The details on this issue are here:
This test is very simple. I loaded the SSB (star schema benchmark) data for scale factor 20 (12GB raw data), added indexes, and tried to count the rows in the table.
After loading data and creating indexes, the .rocksdb data directory is 17GB in size.
A full table scan "count(*)" query takes less than four minutes, sometimes reading over 1M rows per second, but when scanning the index to accomplish the same count, the database can only scan around 2000 rows per second. The four minute query would take an estimated 1000 minutes, a 250x difference.
I have eliminated the type of CRC32 function (SSE vs non-SSE) by forcing the hardware SSE function by patching the code.
There seem to be problems with any queries …
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The details on this issue are here:
One of the main tasks that any DBA has to deal with is certainly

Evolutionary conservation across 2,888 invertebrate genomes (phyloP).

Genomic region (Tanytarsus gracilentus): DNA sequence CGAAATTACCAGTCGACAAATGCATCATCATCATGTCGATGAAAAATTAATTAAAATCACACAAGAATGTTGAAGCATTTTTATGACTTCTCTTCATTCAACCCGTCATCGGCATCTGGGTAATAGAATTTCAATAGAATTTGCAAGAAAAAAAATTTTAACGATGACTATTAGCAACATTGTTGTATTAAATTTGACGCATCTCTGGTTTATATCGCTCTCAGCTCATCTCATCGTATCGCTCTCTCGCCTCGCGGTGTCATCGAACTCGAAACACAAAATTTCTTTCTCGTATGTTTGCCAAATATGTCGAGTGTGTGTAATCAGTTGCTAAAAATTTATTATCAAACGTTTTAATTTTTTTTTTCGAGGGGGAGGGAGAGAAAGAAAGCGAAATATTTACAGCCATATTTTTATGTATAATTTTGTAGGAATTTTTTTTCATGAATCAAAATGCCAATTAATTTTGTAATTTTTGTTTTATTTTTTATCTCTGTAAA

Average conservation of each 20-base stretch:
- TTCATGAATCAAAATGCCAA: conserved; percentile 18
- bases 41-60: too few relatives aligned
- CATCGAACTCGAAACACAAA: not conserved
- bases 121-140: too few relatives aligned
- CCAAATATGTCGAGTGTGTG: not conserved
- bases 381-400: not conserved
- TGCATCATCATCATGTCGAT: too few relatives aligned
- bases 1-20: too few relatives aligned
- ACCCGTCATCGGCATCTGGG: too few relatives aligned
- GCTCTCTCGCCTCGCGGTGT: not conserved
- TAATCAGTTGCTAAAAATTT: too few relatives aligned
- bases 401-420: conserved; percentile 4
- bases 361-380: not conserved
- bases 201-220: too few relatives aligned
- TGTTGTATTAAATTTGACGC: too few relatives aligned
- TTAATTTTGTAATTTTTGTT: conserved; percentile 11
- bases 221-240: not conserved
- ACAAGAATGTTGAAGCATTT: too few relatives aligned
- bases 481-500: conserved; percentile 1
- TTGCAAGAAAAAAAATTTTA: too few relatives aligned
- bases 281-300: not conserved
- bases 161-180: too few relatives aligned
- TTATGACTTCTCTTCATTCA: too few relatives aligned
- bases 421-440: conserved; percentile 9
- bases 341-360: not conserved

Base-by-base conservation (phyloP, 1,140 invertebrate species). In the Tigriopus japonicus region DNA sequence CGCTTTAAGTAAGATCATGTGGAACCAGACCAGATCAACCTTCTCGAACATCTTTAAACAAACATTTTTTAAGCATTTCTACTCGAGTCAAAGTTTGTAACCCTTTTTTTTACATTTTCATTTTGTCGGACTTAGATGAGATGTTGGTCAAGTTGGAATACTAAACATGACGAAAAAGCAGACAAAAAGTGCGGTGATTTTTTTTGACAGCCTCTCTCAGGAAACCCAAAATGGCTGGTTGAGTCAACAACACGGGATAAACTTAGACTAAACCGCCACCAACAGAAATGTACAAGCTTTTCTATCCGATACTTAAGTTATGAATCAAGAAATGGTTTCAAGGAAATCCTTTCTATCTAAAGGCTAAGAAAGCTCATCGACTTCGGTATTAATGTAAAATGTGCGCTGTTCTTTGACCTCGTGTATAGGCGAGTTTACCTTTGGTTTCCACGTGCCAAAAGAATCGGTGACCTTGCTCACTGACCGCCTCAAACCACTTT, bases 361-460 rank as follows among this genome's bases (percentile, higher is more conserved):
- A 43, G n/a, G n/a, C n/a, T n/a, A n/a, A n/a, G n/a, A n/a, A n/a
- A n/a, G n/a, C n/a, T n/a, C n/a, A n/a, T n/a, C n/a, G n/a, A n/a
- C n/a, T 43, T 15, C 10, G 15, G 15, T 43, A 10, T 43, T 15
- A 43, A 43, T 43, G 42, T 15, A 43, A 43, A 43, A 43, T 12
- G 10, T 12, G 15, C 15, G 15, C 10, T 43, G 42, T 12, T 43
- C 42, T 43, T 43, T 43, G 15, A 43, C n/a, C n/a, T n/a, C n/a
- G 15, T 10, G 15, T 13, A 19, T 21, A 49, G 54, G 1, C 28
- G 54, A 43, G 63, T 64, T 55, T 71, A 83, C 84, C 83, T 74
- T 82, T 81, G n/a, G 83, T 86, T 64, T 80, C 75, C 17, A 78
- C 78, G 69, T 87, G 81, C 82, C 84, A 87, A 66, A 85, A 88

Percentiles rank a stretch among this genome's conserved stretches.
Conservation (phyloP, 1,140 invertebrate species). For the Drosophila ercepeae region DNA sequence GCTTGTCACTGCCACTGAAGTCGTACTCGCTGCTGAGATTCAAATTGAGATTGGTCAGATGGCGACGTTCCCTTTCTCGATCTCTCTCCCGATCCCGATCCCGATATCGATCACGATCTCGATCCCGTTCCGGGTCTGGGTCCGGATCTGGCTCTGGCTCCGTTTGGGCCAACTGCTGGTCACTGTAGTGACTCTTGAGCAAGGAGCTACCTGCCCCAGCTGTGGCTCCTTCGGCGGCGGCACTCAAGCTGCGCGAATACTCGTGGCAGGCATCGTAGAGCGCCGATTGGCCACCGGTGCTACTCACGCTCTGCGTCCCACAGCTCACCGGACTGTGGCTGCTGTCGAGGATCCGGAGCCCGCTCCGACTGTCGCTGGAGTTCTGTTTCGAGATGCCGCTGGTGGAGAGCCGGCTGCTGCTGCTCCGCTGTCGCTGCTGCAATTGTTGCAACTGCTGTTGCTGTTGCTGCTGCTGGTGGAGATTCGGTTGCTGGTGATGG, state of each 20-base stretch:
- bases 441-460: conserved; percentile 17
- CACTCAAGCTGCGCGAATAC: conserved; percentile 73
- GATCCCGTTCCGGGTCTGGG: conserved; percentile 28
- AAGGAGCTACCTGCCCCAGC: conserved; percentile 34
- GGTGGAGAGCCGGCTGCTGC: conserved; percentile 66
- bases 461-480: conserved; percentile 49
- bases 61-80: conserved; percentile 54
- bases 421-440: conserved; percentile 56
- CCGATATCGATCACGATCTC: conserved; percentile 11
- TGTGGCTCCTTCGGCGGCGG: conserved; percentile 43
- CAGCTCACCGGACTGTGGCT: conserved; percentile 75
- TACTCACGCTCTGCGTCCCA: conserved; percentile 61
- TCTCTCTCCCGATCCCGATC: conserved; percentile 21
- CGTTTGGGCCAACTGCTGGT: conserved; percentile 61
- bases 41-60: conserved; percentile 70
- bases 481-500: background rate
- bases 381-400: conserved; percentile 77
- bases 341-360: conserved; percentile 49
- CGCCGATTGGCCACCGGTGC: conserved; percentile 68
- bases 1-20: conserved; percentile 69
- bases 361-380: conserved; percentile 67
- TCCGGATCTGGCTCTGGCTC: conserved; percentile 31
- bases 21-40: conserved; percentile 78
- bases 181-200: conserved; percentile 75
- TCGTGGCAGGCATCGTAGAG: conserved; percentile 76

data retention. Especially when your developers like to store
logging and tracking information inside the database. This is not
something that I would recommend (don't try it at home!) but when
you're late to the party (read: someone had taken this path
before you joined) , then you'll have to live with it.
Data retention in MySQL is usually applied by partitioning the table by RANGE on a selected column, usually containing the row creation timestamp. New partitions are created in advance for the coming days or weeks or months, and a script is used that will run nightly and drop partitions that are older than a set retention.
There are many tools that can be used to automate data retention; I have chosen the excellent pdb-parted, a nice and cozy perl script that you can find in the PalominoDB repository on GitHub (since PalominoDB is no longer in existence, …
If there is something that I love about information technology is